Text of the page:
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The optimal management strategy for breakthrough cancer pain varies from patient-to-patient, suggests Jeri L. Ashley, RN. In some cases, pain may progressively get worse, until it is adequately controlled. In other situations, pain may occur so fast that a patient doesn't even have time to react, Ashley states.
There are various categories of pain medications available to address each unique type of pain, such as long-acting, short-acting, or rapid-onset opioids. In general, Marc Rappaport, DO, recommends starting with short-acting medications, then moving to long acting formulations.
For patients who experience severe bursts of pain, Rappaport utilizes rapid-onset opioids. These treatments improve quality of life, and, in some scenarios, could replace intermediate dose narcotics. The availability of rapid-onset medications synchronizes with patient requirements, notes Charles E. Argoff, MD. In most situations, patients are asking for a pain medication that works rapidly.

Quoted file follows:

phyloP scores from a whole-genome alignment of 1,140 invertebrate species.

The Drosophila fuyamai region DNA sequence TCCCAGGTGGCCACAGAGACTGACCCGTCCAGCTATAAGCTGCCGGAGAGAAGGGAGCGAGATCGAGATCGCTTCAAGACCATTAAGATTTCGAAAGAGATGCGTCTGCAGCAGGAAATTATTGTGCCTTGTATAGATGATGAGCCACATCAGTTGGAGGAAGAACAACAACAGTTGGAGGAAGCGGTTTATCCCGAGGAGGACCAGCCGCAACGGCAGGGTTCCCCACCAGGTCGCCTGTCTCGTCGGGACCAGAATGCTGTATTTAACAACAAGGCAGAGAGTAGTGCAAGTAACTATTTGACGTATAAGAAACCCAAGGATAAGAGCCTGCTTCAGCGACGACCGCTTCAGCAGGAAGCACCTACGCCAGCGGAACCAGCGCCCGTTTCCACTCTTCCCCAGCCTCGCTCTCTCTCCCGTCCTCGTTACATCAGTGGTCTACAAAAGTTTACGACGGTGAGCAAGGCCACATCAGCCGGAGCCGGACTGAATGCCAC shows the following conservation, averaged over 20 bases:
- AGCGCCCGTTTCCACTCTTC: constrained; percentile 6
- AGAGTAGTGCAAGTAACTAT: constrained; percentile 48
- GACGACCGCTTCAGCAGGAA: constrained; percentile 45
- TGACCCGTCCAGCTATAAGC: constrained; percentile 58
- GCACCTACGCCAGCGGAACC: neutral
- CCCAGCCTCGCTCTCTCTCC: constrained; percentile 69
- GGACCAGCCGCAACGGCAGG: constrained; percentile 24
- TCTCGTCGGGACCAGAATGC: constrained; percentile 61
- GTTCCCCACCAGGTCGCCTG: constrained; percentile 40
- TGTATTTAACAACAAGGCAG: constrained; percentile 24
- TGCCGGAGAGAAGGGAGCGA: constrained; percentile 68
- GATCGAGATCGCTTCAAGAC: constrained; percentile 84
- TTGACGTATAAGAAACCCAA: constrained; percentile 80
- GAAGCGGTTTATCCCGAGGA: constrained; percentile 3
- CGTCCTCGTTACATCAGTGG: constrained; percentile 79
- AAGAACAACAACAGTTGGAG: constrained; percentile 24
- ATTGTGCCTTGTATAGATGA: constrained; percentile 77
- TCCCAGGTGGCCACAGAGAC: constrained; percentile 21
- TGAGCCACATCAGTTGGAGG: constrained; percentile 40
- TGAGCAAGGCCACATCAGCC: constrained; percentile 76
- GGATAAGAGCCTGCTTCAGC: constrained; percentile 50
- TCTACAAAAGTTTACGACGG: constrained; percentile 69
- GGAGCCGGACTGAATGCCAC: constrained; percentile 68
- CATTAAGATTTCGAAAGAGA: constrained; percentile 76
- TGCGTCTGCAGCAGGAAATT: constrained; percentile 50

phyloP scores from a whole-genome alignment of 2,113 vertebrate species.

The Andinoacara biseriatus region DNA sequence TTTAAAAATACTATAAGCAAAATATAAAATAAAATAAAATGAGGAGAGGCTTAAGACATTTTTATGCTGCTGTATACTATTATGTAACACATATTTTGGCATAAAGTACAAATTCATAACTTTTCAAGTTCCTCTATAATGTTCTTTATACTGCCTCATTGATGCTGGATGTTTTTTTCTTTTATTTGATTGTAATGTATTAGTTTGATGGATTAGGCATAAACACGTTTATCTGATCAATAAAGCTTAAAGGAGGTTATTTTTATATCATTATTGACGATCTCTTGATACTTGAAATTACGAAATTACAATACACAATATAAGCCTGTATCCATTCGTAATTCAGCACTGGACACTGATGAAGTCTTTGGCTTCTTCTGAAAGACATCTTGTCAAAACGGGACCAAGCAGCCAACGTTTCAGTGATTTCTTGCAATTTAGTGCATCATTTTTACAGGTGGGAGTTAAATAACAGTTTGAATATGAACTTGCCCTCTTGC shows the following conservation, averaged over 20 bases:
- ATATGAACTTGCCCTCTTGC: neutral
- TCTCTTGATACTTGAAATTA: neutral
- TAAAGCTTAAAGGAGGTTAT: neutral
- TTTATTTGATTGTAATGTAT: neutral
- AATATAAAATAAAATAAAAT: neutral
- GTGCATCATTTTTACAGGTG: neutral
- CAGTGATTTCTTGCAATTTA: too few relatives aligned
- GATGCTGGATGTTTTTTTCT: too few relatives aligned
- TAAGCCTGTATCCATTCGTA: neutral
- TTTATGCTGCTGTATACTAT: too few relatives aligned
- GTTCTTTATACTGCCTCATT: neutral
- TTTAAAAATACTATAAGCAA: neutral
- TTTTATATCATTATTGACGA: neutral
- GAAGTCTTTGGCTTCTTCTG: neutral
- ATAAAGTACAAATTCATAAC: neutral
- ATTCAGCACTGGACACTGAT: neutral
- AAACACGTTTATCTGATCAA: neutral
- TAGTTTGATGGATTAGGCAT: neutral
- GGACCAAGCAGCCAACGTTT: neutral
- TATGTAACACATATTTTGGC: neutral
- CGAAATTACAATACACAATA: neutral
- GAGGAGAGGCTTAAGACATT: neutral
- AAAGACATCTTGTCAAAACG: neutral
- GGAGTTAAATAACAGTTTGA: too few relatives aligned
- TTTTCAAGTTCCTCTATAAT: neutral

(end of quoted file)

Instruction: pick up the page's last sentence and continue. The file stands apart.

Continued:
Occasionally, a patient with established chronic pain develops cancer, notes Vitaly Gordin, MD. These patients are most likely already taking opioids, requiring a more comprehensive evaluation. Additionally, before administering treatment, a comprehensive assessment should be conducted to ensure patients are not using CPAPs or other medications, such as benzodiazepines, antidepressants, anticonvulsants, Gordin suggests.
For patients with cancer experiencing pain, the NCCN guidelines provide general advice on optimal management techniques, notes Rappaport. However, most physicians are still utilizing their own approaches to pain management. The incorporation of rapid-onset opioids into these guidelines represents a first-step in the education process for many physicians, Rappaport believes.